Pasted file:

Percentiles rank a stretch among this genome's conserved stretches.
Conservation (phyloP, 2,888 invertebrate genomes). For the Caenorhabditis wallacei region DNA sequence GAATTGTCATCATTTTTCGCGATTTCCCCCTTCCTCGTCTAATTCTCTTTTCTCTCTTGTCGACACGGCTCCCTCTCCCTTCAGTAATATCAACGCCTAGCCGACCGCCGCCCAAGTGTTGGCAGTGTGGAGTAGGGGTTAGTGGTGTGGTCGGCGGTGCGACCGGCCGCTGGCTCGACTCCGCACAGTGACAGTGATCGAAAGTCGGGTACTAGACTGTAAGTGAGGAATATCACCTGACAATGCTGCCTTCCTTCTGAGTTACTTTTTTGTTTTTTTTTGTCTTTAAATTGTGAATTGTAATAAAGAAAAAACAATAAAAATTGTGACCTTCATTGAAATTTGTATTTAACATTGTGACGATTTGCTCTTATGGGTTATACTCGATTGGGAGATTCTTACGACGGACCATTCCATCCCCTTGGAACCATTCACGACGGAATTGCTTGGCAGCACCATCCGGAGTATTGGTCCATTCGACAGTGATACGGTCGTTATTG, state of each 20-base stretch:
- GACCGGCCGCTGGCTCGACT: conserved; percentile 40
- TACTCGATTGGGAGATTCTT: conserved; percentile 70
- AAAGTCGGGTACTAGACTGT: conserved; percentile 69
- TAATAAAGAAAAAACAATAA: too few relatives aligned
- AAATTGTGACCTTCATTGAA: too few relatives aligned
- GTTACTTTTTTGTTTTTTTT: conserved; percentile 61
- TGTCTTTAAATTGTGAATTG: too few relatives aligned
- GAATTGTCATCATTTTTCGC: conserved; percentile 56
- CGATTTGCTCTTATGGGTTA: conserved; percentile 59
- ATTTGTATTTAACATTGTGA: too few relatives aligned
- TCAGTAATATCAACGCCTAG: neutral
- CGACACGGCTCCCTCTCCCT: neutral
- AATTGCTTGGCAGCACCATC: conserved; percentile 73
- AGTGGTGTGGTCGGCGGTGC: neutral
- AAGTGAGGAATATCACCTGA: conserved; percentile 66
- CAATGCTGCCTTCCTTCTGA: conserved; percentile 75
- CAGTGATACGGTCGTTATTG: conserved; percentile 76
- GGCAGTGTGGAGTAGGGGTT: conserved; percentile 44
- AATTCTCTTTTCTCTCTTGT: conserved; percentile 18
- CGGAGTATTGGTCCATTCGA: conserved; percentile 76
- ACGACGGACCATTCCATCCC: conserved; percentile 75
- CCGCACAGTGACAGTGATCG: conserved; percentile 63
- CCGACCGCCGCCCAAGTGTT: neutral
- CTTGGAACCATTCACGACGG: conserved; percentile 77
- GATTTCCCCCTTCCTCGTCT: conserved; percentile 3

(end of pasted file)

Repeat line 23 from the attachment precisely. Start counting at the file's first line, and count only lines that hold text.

- ACGACGGACCATTCCATCCC: conserved; percentile 75